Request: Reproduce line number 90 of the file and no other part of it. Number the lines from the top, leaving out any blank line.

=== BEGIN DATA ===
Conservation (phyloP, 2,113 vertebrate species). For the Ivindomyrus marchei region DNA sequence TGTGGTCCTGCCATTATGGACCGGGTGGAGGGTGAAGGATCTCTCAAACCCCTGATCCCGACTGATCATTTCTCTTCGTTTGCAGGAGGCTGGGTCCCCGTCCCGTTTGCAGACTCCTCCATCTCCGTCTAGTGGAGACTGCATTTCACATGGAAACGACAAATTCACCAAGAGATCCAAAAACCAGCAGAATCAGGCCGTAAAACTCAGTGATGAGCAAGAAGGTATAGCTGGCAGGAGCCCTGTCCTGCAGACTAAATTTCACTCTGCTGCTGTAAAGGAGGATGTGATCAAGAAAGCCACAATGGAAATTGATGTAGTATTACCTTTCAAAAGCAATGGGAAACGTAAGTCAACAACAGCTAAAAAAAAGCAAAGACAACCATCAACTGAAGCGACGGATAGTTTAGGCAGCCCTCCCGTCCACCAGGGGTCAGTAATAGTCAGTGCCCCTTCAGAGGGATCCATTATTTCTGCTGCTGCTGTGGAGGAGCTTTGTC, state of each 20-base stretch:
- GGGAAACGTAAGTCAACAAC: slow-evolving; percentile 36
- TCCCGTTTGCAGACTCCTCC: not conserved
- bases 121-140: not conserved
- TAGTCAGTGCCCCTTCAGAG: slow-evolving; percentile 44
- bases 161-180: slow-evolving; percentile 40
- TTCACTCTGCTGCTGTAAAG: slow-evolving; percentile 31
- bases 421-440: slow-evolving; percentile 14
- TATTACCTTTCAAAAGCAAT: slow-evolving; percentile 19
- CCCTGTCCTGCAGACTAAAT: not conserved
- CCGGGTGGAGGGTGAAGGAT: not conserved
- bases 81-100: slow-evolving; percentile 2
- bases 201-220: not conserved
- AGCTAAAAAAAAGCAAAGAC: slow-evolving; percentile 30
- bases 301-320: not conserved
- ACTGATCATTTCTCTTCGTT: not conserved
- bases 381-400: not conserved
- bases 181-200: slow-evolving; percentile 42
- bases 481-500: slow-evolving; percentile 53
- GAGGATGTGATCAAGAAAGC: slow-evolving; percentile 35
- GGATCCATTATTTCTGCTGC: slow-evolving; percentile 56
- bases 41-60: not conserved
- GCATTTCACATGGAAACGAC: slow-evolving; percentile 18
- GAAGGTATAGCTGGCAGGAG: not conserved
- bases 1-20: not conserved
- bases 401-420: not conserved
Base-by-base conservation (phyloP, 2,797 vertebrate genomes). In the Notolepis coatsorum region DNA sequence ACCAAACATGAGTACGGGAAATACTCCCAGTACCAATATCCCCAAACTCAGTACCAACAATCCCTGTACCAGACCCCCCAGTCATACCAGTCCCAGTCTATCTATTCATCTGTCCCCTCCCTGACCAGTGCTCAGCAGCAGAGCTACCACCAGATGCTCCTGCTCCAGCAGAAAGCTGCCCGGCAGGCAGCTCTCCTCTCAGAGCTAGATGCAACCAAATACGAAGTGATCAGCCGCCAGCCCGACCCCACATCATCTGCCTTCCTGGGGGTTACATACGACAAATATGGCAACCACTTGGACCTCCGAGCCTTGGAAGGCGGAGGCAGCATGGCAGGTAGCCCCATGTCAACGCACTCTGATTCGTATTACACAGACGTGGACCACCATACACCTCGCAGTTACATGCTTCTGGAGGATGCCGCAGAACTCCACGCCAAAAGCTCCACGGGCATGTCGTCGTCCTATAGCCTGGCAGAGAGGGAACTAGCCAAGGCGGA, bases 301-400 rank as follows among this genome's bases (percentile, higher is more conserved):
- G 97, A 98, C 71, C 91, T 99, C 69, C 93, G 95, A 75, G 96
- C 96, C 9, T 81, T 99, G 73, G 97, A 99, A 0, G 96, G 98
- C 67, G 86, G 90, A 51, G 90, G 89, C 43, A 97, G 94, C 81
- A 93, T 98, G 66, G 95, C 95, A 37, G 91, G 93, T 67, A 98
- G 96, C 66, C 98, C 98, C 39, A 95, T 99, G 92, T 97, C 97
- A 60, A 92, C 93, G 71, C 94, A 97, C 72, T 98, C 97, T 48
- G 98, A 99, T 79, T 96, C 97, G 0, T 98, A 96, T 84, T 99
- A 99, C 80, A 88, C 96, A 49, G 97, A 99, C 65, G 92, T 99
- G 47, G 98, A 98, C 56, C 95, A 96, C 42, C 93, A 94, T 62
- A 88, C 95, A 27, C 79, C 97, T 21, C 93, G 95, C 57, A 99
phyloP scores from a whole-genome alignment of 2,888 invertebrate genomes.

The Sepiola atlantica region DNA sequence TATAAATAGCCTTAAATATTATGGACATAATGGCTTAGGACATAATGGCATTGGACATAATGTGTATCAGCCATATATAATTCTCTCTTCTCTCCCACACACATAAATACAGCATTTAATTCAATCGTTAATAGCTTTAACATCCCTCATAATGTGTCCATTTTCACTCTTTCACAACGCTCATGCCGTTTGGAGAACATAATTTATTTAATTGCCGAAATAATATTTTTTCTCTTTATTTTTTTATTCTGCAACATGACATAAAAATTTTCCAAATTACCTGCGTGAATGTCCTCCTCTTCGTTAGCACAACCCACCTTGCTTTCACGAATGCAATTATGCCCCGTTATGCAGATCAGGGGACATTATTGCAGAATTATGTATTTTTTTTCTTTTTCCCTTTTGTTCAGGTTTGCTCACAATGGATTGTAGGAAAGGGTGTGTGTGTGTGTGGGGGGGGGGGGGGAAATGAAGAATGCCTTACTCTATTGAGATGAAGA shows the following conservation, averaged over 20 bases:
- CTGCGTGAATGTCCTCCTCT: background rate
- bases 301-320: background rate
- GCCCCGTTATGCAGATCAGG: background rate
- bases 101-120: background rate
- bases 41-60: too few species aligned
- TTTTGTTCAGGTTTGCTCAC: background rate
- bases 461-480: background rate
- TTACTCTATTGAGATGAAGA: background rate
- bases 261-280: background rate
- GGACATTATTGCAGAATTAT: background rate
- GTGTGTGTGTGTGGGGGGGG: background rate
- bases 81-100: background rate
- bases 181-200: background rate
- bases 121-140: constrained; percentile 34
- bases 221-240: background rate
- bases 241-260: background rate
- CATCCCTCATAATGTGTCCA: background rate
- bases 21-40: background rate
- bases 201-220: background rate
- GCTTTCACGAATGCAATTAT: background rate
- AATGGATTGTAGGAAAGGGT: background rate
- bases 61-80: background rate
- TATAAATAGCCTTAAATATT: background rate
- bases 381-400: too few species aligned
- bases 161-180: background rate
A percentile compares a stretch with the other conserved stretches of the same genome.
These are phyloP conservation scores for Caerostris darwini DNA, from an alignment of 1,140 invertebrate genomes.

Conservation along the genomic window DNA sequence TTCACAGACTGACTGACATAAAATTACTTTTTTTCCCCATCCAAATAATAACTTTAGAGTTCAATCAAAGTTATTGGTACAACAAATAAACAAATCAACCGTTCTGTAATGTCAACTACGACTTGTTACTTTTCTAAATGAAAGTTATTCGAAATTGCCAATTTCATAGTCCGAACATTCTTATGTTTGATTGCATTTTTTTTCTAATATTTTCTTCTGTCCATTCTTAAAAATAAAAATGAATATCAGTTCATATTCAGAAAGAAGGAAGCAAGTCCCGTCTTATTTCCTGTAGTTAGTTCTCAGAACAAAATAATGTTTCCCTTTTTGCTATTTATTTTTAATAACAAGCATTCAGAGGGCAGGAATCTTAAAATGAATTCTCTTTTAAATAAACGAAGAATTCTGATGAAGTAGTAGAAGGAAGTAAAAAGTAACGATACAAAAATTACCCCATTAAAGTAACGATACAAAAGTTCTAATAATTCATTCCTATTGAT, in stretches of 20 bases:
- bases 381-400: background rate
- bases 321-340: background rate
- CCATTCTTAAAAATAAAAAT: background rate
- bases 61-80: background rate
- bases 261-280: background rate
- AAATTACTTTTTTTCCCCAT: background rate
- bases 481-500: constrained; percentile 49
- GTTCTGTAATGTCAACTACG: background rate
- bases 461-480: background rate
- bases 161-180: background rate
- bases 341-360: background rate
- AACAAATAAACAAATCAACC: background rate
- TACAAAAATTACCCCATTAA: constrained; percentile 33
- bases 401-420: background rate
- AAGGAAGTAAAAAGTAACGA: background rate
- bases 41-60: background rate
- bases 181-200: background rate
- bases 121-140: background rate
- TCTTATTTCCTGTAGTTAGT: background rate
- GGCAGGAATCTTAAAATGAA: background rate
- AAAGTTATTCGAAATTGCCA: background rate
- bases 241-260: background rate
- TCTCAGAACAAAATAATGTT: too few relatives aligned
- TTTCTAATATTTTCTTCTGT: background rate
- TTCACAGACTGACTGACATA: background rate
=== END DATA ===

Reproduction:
- TCTCAGAACAAAATAATGTT: too few relatives aligned